Hochstraße (Frankfurt)

The Hochstraße is a short street in the city centre of Frankfurt, located in the Opera Quarter in the western part of the district of Innenstadt, within the central business district known unofficially as the Bankenviertel. It runs from the Opera Square and the western ends of the Freßgass and Goethestraße high-end shopping streets to the Eschenheimer Tor, along the Wallanlagen park area to the north; the Hochstraße includes several listed buildings from the Gründerzeit era. It notably includes the Sofitel Frankfurt Opera five star plus luxury hotel and the Hilton Frankfurt City Centre hotel, both facing the Wallanlagen park from opposite ends; the street has a number of high-end shops, select residential buildings and office buildings for financial institutions. The Hochstraße has a few smaller adjacent streets, including the pedestrian streets Kleine Hochstraße and Kaiserhofstraße, which both lead to the Freßgass main street around hundred meters down the street, the Börsenstraße, which leads to the Frankfurt Stock Exchange 50 metres away from the Hochstraße.

The street is located in close proximity to numerous large financial institutions. The Hochstraße is traditionally considered one of the most fashionable streets in Frankfurt, the street has in recent years regained this position through major developments the construction of the praised Sofitel Frankfurt Opera hotel in a neo-historicist style as a dominant feature of the street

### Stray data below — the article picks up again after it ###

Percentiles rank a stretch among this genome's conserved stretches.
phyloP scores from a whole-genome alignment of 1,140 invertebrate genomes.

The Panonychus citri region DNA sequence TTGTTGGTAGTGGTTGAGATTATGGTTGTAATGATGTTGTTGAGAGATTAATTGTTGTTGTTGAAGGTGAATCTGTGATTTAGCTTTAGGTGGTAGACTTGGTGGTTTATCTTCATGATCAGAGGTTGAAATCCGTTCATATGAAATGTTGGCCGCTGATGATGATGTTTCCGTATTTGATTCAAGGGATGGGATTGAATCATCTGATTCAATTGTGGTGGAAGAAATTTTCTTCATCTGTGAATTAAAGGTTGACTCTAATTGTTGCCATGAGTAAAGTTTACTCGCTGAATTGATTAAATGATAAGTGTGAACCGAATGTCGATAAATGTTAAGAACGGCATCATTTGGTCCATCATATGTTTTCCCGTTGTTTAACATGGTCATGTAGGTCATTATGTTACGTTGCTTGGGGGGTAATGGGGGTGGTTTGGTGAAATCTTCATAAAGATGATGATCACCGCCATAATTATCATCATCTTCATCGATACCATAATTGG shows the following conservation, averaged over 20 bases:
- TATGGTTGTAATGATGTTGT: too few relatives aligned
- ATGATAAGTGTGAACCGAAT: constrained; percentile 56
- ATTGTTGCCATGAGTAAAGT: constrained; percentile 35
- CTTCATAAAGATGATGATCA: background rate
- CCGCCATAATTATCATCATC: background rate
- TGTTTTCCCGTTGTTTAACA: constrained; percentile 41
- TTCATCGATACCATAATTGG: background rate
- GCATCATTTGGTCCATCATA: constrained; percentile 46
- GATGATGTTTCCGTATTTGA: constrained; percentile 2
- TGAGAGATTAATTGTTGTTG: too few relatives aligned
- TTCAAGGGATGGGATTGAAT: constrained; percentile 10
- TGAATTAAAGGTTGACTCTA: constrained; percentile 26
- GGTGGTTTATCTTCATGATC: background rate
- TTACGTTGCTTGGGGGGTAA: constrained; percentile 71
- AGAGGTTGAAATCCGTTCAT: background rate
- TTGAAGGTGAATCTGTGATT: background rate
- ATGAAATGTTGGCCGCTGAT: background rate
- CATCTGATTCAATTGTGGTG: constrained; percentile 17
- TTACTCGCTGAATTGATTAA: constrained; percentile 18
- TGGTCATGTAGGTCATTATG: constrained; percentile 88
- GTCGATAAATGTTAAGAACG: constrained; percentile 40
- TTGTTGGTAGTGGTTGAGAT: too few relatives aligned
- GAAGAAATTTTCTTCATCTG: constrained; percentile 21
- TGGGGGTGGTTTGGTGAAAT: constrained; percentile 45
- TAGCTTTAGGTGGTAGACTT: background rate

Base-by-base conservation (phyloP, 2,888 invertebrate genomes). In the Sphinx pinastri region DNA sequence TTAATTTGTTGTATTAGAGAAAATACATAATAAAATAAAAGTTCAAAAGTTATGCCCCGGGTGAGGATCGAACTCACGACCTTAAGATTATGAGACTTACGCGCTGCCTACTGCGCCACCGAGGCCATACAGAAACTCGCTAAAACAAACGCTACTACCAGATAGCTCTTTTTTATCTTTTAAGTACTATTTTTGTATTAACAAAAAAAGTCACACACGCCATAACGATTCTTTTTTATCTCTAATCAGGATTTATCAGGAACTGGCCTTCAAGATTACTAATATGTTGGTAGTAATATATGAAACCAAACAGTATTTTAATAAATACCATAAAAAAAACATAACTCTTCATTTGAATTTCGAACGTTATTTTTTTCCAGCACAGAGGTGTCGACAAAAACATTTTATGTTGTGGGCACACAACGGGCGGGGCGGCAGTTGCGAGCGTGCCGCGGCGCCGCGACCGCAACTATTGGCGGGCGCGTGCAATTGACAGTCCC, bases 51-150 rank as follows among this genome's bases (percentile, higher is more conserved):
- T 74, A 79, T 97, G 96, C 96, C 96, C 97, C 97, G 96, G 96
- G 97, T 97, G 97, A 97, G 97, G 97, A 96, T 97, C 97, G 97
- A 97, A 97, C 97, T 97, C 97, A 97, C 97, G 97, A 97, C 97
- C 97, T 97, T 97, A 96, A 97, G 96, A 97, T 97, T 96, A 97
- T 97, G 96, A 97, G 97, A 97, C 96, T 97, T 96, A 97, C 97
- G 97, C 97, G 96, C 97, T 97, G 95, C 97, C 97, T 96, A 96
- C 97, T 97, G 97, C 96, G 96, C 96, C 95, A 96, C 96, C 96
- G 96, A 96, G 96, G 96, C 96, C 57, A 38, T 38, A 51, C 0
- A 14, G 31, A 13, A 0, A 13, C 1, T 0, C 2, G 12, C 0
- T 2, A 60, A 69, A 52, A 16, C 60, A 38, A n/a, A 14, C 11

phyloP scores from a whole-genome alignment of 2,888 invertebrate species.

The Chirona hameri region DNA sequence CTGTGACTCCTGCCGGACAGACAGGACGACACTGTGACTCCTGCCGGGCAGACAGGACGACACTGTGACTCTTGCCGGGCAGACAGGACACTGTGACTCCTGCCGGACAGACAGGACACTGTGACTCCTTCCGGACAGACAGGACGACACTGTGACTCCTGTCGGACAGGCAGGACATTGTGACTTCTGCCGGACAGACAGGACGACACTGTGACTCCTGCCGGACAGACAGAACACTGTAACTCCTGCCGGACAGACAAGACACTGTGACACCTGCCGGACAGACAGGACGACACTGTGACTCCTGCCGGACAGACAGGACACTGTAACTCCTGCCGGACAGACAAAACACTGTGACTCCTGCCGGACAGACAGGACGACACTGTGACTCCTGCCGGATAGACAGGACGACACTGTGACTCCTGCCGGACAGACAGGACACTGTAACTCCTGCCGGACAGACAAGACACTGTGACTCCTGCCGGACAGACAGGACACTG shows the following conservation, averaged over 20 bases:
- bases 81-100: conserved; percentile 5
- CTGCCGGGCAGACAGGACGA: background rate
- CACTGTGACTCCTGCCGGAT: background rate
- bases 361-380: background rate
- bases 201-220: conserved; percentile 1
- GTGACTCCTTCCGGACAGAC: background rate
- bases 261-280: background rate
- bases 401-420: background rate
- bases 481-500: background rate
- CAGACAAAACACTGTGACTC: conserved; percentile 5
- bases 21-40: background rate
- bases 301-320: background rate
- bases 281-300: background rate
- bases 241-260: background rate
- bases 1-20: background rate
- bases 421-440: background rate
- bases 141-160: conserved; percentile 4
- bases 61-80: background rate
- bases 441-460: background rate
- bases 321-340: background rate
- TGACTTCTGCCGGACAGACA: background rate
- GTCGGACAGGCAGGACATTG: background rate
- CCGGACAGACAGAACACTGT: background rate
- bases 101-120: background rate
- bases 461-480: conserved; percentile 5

Nefise Hatun

Nefise Hatun was an Ottoman princess, the daughter of Sultan Murad I of the Ottoman Empire. She was the wife of Prince Alaattin Ali of Karaman, the ruler of Karamanids, was the mother of the next Karamanid ruler, Mehmed II of Karaman, her father served her to try to calm Alaeddin Bey, the son and successor of Halil Bey, ruler of Karamanids. He therefore married her to him in 1378. In the early days of the reign of Murad, tried to increase the embarrassment that the revolt of the landowners of Galatia had raised Murad, to encourage the insurrection by a diversion powerful, excited the Warsaks to join the rebels's Angora. From that moment, the envious Alaeddin sought every opportunity to break the treaty which united the ruler of the Ottomans; as seen, the union did not have the desired effect. Therefore, to resume hostilities with the participation of two of the sons of Murad I, Yakub Çelebi and Bayezid, brethren Nefise. Defeated, Alaeddin took refuge in Konya. To get out of this mess, he sent Nefise to her father.